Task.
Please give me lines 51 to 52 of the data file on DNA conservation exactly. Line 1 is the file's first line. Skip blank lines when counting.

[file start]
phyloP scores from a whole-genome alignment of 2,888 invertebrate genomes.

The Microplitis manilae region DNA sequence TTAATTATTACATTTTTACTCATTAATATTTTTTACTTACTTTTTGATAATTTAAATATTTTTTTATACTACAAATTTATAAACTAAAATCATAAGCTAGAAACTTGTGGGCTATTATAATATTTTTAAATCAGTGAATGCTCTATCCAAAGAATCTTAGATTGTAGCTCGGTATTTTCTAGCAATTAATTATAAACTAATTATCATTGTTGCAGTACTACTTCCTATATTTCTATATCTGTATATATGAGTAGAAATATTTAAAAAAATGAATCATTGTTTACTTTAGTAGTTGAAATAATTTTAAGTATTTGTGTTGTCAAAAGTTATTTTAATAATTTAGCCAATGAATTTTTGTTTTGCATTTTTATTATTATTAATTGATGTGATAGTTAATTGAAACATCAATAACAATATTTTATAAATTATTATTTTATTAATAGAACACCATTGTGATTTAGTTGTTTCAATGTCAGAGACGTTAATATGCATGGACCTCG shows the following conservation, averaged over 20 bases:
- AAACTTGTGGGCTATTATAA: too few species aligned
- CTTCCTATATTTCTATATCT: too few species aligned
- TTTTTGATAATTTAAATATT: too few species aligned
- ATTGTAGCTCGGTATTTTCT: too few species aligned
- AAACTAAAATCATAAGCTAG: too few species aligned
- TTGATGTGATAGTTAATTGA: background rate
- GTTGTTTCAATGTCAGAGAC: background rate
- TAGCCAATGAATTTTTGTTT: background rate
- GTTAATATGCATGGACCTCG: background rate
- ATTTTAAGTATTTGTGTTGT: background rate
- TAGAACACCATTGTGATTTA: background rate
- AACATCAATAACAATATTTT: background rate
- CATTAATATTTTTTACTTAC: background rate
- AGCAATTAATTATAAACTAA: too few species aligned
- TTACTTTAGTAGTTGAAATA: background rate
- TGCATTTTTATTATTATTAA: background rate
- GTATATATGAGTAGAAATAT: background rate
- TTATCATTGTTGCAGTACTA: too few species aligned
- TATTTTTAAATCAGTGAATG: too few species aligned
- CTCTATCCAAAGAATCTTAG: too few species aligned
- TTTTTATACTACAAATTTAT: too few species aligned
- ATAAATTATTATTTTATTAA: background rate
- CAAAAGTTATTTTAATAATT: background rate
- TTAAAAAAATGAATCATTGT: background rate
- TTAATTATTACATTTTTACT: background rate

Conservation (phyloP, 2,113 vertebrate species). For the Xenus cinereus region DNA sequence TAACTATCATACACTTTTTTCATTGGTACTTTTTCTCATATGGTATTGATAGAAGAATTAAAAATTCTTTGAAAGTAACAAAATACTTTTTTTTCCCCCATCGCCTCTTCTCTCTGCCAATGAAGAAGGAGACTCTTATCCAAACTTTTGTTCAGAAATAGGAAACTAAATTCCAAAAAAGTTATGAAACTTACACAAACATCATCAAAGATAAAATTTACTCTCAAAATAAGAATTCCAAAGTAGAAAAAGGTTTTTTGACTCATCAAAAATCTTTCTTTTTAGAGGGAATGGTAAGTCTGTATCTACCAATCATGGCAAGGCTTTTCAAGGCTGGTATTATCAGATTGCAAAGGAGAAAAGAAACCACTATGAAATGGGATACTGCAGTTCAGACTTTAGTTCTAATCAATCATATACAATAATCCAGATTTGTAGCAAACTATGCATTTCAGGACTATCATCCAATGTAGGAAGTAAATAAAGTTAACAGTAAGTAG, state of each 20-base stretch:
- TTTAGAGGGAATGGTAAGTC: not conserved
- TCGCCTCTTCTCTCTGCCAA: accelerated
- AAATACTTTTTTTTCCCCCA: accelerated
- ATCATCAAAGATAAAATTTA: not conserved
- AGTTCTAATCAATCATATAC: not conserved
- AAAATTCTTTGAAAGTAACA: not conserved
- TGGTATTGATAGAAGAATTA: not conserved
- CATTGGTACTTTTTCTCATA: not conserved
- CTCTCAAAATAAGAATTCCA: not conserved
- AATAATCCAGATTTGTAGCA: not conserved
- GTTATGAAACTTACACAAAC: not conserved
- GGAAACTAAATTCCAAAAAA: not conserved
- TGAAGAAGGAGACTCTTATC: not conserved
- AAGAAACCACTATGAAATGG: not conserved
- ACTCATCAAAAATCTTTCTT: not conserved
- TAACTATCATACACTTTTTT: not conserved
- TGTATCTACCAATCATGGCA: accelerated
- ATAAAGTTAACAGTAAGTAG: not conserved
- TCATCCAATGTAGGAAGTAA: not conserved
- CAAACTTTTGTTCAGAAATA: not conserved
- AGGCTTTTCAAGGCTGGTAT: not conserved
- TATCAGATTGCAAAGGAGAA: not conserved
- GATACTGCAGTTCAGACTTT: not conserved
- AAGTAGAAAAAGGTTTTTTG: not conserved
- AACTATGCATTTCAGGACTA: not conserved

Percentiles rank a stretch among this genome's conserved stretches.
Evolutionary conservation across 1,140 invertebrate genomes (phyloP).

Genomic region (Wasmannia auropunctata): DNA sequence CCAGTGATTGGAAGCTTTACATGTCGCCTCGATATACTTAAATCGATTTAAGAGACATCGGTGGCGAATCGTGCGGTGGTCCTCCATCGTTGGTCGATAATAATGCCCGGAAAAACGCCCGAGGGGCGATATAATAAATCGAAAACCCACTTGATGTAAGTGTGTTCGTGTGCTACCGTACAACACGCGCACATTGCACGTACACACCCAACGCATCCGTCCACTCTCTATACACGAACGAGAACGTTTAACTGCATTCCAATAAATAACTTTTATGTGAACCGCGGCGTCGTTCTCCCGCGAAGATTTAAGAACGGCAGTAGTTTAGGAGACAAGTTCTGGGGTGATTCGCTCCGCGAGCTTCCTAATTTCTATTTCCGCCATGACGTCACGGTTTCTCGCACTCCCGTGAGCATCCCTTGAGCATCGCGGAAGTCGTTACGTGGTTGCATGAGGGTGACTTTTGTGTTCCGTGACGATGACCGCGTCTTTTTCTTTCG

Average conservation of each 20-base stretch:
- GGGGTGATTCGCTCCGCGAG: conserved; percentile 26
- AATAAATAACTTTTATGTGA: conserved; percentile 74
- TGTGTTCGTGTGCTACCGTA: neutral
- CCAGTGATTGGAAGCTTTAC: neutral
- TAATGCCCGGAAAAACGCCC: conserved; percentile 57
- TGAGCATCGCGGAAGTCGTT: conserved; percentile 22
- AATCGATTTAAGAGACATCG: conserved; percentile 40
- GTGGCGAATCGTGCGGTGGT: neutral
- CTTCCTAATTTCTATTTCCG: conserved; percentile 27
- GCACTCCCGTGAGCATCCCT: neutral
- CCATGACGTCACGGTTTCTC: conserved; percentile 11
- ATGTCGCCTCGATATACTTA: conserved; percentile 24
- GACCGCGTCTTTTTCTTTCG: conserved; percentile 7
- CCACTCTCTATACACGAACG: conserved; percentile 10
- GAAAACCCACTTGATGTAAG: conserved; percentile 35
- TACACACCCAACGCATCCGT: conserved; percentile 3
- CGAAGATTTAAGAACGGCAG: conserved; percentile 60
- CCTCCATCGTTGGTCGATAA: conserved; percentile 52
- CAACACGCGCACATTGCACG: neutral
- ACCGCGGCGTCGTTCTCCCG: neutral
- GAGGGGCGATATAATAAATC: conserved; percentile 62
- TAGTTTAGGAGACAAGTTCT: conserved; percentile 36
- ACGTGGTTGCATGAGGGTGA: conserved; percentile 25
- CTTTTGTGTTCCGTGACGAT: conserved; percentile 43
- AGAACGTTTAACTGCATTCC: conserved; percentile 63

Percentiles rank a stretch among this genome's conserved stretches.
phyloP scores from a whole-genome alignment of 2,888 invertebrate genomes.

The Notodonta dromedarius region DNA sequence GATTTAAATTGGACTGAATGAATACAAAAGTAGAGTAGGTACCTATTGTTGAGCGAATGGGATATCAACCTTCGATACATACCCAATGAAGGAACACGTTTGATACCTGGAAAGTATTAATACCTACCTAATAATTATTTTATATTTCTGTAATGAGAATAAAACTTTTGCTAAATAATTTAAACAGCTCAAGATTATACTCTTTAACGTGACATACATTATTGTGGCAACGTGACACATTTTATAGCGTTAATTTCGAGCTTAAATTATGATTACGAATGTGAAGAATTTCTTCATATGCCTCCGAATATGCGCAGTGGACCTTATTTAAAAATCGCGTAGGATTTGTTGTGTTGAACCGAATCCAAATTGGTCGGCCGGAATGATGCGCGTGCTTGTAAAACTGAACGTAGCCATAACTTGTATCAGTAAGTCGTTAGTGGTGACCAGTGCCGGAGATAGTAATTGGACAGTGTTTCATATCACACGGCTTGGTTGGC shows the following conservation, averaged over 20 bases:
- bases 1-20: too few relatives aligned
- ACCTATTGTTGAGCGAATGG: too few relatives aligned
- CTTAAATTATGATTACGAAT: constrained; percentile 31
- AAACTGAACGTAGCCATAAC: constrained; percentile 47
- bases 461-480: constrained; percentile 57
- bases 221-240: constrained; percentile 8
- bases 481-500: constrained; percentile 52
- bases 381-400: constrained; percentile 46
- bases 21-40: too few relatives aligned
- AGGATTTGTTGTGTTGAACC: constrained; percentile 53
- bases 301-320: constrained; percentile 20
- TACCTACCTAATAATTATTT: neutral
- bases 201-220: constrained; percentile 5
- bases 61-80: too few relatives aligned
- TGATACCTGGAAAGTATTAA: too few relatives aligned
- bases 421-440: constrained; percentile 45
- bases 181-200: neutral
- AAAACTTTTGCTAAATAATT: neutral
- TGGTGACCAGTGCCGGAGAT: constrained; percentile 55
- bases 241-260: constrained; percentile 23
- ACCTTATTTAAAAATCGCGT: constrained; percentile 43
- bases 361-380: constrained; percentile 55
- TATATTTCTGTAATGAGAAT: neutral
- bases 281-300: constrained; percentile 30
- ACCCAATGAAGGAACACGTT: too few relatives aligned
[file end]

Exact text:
- GATACTGCAGTTCAGACTTT: not conserved
- AAGTAGAAAAAGGTTTTTTG: not conserved